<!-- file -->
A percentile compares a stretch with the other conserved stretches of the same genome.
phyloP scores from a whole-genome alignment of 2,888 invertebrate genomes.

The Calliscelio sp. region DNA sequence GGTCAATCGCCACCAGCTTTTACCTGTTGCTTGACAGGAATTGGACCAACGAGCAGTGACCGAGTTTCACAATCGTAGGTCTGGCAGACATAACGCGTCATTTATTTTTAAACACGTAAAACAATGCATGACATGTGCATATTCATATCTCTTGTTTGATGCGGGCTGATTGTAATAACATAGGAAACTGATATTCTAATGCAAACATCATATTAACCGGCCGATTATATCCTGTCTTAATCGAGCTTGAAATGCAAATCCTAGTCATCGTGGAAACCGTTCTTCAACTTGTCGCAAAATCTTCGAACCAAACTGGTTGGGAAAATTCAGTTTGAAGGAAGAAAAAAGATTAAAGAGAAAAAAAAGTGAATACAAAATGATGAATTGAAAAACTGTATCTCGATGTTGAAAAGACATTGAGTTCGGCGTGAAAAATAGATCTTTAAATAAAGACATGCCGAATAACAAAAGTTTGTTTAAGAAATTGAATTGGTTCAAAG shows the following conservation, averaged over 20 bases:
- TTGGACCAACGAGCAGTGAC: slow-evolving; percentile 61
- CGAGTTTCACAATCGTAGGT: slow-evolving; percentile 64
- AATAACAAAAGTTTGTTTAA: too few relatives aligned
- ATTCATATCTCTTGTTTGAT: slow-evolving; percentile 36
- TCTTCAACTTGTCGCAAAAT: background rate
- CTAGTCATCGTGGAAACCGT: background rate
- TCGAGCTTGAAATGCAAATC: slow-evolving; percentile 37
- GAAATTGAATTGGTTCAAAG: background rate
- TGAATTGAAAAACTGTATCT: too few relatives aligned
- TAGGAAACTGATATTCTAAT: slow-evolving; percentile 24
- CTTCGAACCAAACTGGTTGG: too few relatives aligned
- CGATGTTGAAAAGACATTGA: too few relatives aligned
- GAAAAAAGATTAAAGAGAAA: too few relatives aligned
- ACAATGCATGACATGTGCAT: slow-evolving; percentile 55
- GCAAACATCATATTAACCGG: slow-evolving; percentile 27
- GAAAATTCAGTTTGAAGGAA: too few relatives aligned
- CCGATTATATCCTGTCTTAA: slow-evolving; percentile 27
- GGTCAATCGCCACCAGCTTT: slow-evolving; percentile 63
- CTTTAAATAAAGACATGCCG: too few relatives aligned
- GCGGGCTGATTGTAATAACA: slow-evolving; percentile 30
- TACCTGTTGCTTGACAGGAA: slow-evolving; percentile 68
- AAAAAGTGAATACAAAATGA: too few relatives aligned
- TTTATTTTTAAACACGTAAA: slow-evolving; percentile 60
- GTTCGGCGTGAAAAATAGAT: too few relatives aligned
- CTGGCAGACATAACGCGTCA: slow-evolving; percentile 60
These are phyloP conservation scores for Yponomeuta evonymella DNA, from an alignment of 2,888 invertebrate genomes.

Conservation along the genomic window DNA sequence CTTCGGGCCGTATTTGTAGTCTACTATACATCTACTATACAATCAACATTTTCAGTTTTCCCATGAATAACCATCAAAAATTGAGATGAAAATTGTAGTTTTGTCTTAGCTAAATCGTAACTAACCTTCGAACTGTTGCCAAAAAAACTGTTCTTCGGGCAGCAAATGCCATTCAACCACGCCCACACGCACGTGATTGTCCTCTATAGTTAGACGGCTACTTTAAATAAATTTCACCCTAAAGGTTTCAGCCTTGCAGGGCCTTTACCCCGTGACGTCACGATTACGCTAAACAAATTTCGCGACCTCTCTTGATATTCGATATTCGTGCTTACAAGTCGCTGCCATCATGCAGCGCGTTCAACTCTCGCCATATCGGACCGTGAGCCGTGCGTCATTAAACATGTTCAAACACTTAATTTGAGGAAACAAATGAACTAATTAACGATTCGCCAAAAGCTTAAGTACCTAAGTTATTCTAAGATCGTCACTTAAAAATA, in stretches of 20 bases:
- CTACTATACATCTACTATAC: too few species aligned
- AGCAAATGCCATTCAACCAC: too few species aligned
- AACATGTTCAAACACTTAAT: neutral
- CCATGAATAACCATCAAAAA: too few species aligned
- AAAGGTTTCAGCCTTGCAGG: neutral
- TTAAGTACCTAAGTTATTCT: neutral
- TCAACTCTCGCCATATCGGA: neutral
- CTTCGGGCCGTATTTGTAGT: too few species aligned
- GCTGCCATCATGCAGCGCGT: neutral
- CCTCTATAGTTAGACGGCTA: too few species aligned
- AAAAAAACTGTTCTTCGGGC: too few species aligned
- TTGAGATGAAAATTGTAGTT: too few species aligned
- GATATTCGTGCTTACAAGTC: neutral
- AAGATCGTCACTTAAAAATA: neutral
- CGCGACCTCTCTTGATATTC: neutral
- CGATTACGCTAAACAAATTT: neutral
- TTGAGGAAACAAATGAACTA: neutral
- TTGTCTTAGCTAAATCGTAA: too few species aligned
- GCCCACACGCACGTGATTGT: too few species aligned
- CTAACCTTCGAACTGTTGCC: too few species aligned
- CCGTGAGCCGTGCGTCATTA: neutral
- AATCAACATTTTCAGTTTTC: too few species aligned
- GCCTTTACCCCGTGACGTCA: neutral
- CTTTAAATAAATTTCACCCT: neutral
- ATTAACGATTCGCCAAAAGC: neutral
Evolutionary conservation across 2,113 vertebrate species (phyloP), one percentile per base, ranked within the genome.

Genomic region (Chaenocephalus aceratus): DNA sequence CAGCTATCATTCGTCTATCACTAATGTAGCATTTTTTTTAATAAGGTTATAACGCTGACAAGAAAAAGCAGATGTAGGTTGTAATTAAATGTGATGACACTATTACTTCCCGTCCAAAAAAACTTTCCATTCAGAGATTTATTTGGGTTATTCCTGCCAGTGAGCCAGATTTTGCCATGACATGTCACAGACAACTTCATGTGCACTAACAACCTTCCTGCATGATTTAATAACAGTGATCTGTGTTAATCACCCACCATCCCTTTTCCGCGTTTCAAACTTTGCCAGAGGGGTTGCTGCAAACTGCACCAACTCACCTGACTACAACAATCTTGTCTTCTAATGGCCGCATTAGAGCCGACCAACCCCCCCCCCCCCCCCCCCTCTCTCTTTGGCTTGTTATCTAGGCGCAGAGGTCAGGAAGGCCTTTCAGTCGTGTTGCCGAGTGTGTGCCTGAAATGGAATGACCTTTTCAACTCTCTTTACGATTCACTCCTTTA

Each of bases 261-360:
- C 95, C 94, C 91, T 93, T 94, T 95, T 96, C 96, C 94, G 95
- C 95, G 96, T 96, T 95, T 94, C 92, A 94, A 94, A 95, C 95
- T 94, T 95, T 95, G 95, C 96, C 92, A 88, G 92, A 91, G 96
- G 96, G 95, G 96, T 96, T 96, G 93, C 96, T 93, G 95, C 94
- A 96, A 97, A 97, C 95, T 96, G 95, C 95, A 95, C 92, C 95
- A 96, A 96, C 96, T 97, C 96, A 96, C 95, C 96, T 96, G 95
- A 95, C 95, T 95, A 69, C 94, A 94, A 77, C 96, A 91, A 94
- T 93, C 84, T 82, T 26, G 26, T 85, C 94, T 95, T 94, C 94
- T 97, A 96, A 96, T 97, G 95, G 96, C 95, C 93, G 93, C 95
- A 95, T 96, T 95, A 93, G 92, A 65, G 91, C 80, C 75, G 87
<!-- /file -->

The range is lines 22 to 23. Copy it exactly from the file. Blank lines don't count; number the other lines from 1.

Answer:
- CTTTAAATAAAGACATGCCG: too few relatives aligned
- GCGGGCTGATTGTAATAACA: slow-evolving; percentile 30